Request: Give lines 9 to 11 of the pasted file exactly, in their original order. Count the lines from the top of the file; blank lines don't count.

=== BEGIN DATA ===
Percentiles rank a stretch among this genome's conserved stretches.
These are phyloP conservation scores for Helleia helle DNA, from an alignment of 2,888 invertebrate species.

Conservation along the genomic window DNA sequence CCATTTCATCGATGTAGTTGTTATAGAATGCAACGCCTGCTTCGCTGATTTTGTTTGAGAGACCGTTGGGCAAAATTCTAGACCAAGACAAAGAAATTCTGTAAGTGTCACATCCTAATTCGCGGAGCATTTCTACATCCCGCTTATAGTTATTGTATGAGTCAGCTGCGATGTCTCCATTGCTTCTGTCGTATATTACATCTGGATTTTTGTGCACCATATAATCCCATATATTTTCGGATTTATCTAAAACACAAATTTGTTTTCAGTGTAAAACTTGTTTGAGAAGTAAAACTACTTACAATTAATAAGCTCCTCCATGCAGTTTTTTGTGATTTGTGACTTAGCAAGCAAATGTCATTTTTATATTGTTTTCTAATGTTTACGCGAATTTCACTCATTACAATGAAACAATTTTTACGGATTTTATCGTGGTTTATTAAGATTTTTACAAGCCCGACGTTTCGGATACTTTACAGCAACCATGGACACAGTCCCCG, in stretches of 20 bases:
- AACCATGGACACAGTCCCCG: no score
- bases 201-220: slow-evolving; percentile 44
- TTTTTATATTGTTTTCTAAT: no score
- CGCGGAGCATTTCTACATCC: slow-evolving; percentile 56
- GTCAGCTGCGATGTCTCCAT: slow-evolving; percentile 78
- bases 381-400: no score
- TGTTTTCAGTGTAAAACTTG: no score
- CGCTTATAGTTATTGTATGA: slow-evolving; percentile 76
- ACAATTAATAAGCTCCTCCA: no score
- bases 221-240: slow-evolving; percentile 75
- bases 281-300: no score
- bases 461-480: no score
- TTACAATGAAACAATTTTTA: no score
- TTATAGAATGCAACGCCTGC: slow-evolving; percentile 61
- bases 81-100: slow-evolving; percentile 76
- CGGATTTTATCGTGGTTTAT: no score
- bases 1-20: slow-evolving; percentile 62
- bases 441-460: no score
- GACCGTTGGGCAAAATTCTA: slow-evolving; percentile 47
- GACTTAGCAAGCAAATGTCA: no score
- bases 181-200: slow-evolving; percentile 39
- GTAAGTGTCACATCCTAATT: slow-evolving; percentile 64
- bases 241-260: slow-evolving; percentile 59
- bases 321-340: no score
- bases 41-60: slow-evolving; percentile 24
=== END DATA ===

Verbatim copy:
- bases 381-400: no score
- TGTTTTCAGTGTAAAACTTG: no score
- CGCTTATAGTTATTGTATGA: slow-evolving; percentile 76